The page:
Whole Living Daily

Get On Your Bike Already!

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Biking over 40 miles in one day is a challenge, and it can be intimidating. Each member of the Whole Living group participating in the TD Five Boro Bike Tour had varying levels of anxiety about biking that distance.  A few of us had done the ride previously, so we knew we could do it.  Others weren’t so sure.

Liz Adler (seen speaking in the video above) had never completed anything like this before, and she was nervous.  But in the weeks leading up to the ride, I saw her transform from someone who thought physical challenges were not her thing to someone who saw herself for the first time as a biker, as an athlete.

She said this change occurred during training—the day that she and fellow teammates Jason Hamilton and Stephanie Hung went for a 30-mile bike ride throughout Manhattan.  She had been slowly increasing her distances in the two months leading up the bike tour, and this long ride solidified her confidence in herself.  She could do this!

So how can you get started biking this summer, and even aim to complete some kind of bike ride like the TD Five Boro Bike Tour?

  1. Get the proper gear. We'll talk more about exactly what you need for different kinds of bike rides.  One thing is for sure: you always need a helmet and a bike in proper working order.  Have your bike checked out at a local bike shop to check your bike’s brakes, chain, and other components.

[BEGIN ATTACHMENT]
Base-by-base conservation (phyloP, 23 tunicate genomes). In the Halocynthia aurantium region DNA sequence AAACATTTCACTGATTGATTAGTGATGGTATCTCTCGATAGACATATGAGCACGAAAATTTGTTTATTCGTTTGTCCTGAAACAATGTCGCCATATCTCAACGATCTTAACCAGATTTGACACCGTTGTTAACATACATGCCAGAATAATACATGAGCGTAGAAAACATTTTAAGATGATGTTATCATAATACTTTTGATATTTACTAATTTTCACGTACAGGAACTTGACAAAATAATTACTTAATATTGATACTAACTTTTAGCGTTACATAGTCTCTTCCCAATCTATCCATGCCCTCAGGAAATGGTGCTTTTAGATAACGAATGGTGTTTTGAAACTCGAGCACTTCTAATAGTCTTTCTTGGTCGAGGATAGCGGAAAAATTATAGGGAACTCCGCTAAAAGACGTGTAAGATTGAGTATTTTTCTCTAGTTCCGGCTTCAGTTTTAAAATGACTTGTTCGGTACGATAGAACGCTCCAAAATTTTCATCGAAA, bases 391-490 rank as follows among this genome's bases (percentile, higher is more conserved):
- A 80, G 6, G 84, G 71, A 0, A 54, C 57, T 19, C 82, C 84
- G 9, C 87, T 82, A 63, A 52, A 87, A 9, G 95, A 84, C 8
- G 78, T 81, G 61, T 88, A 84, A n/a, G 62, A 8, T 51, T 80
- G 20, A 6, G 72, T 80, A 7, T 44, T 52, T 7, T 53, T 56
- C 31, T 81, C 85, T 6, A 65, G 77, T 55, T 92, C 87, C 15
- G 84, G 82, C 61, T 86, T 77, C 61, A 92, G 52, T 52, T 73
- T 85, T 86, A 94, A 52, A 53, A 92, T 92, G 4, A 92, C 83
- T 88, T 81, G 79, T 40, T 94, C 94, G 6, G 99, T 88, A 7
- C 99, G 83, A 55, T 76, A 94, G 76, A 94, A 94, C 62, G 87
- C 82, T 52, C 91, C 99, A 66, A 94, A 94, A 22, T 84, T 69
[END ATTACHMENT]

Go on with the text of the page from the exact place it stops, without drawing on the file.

2. Get on your bike. Sometimes just getting started seems like a bigger deal than it is.  Start out with a short ride, or if you feel like it, a longer one.  Make it fun.  Go with friends or family or go online to research bike groups in your neighborhood so you have companions on your ride. And be proud of yourself! The better you feel about what you’re doing, the more you’ll want to continue.
  3. Get on your bike again. Increase the amount of time and distance on your bike as you continue to train. You can track the distance you’ve traveled with sites like MapMyRun.com (which also works for biking) or by purchasing an inexpensive bike computer, often found for around $20 at most bike shops.  Not only will the repetitive training get your body more prepared for longer bike rides, the confidence you gain will be helpful as you try to go distances you haven’t gone before.

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Comments (1)

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